In just a few years, Washington Post wunderkind Ezra Klein has made himself the go-to journalist whenever the NPR-totebag set wants to understand a complicated policy issue. In particular, he’s established himself as arguably the leading health care pundit, thanks to his tireless efforts blogging and reporting. Far too many reporters, young and old, are lazy, and to Klein’s credit he works hard. Of course, if your job were to come up with explanations for why Obamacare is working, you too would end up busier than a beaver in a lake of espresso.
When we say Klein is “arguably the leading health care pundit,” that’s because at this point he’s constantly arguing with himself. He unconditionally supported every iteration of a terrible and unduly complicated piece of legislation, so with each of Obamacare’s numerous and ongoing failures, Klein is now renouncing positions he once held. Case in point: The Obama administration recently announced they were delaying the implementation of the “employer mandate”—that is, the part of the legislation that requires businesses with 50 or more full-time employees to offer health insurance that meets the Obamacare standard. Anyone with a lick of sense knew that this was a terrible idea, among other things because it would impede hiring. If a business has 49 employees, and hiring 1 more would mean a massive overnight increase in operating costs, small businesses aren’t exactly going to be eager to expand their workforces.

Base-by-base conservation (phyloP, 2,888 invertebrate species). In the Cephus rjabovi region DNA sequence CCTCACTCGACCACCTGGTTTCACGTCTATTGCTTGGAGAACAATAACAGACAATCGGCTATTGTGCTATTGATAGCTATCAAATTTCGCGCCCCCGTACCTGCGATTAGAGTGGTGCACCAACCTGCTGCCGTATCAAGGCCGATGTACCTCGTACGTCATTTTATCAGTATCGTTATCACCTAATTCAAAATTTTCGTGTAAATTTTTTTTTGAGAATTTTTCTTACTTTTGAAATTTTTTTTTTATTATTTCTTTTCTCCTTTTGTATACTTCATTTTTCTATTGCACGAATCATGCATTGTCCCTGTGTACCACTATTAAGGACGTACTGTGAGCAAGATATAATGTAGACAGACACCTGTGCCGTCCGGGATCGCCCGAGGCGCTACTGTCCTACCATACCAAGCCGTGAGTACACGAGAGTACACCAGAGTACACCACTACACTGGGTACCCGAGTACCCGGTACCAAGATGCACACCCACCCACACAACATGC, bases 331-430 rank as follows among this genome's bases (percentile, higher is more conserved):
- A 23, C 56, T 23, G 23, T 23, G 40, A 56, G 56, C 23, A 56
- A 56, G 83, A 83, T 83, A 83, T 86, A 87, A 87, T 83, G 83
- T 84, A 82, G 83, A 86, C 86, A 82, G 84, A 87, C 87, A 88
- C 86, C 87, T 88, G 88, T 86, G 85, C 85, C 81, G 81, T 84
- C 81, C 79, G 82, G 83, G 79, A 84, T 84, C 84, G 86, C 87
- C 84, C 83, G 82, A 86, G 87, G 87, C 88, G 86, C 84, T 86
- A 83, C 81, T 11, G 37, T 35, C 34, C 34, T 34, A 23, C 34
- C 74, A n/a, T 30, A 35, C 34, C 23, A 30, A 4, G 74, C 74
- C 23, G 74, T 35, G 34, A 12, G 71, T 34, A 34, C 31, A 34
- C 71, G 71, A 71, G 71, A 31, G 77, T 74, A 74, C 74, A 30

After the Obama administration acknowledged the obvious (or at least tried not to kneecap Democrats in the midterm election next year), Klein reliably rushed in with a piece headlined, “Obamacare’s employer mandate shouldn’t be delayed. It should be repealed.” Lest you be tempted to congratulate Klein on his bout of sanity, bear in mind that this is the zeal of a convert. Back in 2009, when Obamacare was still being written, Klein wrote that “CBO [Congressional Budget Office] Gives Us the Key to Health-Care Reform: The Employer Mandate.” Klein was convinced the employer mandate would help insure millions, and he was writing about an early version of the Obamacare bill, in which the employer mandate was even more draconian:
But oh, what a difference a mandate makes: The new version of the HELP [Senate Committee on Health, Education, Labor, and Pensions] bill includes an employer mandate for firms with more than 25 workers. . . . The June 15 [CBO] report estimated that 15 million Americans would lose their employer-based coverage under HELP’s bill. Today’s report estimates that a mere 150,000 will lose their coverage. That’s nothing. And it means that a lot more Americans end up insured and the government spends a lot less in subsidies.
I’ll have much more on other provisions of the bill later. But the overarching lesson of these CBO reports is simple: You can’t do health-care reform—at least not this kind of health-care reform—without an employer mandate.
Of course, the employer mandate was included in Obamacare in part because the penalties imposed on businesses who couldn’t comply with the mandate were considerable. This was a key part of the kabuki accounting Democrats were using to pretend that Obamacare was cost-effective, which they needed to do in order to gain enough support for it to pass. Once passed, the president could then just unilaterally ignore the law as written and strike the impractical and insincere sections of the law on a whim, even if it made the law much more expensive than promised. And best of all, media turnspits like Klein would applaud this disingenuous legislating coming and going.